Blog

4 Due Diligence Items To Monitor All The Way To Closing


due diligence

Investing in real estate is often a high risk/high reward scenario. All it takes is one oversight either on the property or the numbers to completely change the deal.  In order to know exactly what you are getting into you need to do your homework.  Due diligence may not be as exciting as finding financing or meeting new contacts but it is by far the most important thing you can do for your business.  The time you spend before you buy helps ensure that you will get the deal you expect. Even before you see a new property there are a few important due diligence steps you need to take all the way to closing.  Here is a quick purchase due diligence checklist.

  • Property Inspection. So, you get a call from your real estate agent regarding a new property that just came on the market. You know that time is of the essence and you need to see the property immediately. Even though you must act quickly you also need to be efficient. Putting eyes on the property is not enough. You need to develop a checklist of how to inspect the property upon arrival. Starting with the exterior write down any issues you see with the foundation, roof, driveway or landscaping. As you will find the cosmetic issues are the easiest to fix. When you enter the property you want to confirm the data you received from the listing sheet. If there are three bedrooms make sure they are all good sized and have ample closet space. Move on the major structure items such as the electrical, plumbing and give the foundation another look from the basement. The only way to assign value to the property and know what to offer is by giving it a full inspection. Gather as my data on the property before you do anything else.
  • Valuation. It is not enough to get a potential deal at a good price. A property that you have a difficult time selling is not much of a deal at all. As you evaluate the property there are several things to keep in mind. The first is the physical condition and cost of repairs. One of the ways to add value is by doing the right work to the property. You need to know exactly what these repairs will cost. To give yourself a cushion you need to always overestimate these costs and underestimate the return. By doing the opposite you can run the risk of leaving yourself little margin for error. Once you fully grasp the costs you can estimate the after repair value. Upgrading the property alone is not a guarantee for profit. You need to compare your property with other properties in the area. Adding too many upgrades can actually have a negative impact. Buyers are willing to pay for quality but will not pay for amenities that aren’t practical. Hot tubs and fancy trimmings may not do much to get your property sold. You need to look at what has sold in your market and what is currently listed. The cost of repairs and after repair value all play a part in determining the best price to offer.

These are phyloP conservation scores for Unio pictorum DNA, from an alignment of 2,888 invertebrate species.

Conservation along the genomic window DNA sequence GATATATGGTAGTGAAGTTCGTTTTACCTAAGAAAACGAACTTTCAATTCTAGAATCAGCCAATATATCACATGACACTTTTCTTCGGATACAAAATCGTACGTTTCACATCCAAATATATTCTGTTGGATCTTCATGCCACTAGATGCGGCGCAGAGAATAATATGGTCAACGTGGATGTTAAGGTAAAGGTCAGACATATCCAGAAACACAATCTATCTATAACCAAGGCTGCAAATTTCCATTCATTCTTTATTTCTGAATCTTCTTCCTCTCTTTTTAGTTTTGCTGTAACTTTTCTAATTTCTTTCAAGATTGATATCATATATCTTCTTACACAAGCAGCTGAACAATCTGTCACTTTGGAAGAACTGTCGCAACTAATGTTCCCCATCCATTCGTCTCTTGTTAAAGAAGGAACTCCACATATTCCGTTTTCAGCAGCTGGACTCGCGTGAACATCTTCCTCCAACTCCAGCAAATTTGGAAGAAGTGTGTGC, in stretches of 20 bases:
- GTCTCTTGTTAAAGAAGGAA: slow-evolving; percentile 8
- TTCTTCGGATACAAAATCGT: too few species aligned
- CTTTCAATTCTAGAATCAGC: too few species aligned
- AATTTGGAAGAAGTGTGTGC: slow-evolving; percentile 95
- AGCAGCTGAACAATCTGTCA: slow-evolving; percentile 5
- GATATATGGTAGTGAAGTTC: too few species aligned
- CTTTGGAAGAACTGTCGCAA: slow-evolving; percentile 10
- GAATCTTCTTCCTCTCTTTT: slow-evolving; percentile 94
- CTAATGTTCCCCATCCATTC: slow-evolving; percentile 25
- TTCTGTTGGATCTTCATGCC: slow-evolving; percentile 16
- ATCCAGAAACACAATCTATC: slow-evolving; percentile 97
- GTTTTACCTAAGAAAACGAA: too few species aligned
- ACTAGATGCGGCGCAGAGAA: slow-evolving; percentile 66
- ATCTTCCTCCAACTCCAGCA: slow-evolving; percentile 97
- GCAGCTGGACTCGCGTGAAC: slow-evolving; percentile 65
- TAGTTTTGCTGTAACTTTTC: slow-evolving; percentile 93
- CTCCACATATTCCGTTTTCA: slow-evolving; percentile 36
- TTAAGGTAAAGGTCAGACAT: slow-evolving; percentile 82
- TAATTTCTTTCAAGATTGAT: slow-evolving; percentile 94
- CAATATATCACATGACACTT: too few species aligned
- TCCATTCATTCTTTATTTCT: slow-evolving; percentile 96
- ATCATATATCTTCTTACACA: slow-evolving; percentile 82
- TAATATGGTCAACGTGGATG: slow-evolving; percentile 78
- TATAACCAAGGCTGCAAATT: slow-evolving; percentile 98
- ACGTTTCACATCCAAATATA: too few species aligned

• Title. You should focus a majority of your time on deals that will actually close. Once you recognize that you have a property worth making an offer on you need to take a look at the title. There are many deals that are held up strictly because of the title. Some investors may balk at paying to have the title pulled before you acquire the property but by doing so you can save weeks of time. If there are any additional mortgages or liens found on title they can ruin the deal. Not only would paying them off skew the numbers but it can bring the transaction to a halt. Old liens must be removed from the title before the sale. This means finding the lienholder and settling on an amount. The amount of any mortgages listed on the title could also be different that the information you were originally provided. If the title is clean and without any liens you can move forward with the transaction as planned. If there are unexpected issues you should be prepared to renegotiate or even consider walking away.
  • Financing. As you work towards making an offer you need to make sure that your financing is firmly in place. If you are using funds from a hard money lender you need to make sure these funds will be available when you anticipate. If you are using lender financing the process is more complicated. You need to get your bank statements, tax returns, business license and anything else the lender requires in place. Some of these items are easier to obtain than others but with most closings time is of the essence. The quicker you get things over to your lender the quicker you can close. A seller may grant one extension but anything more than that is a roll of the dice. Prior to starting the process you should get everything you need in one simple file or folder. You never want to let your financing get in the way of a good deal.

Due diligence also requires you to know your market and stay on top of any potential zoning issues. Finding a new property and working on a deal is an exciting time but you need to always do your due diligence every step of the way.

Comments

comments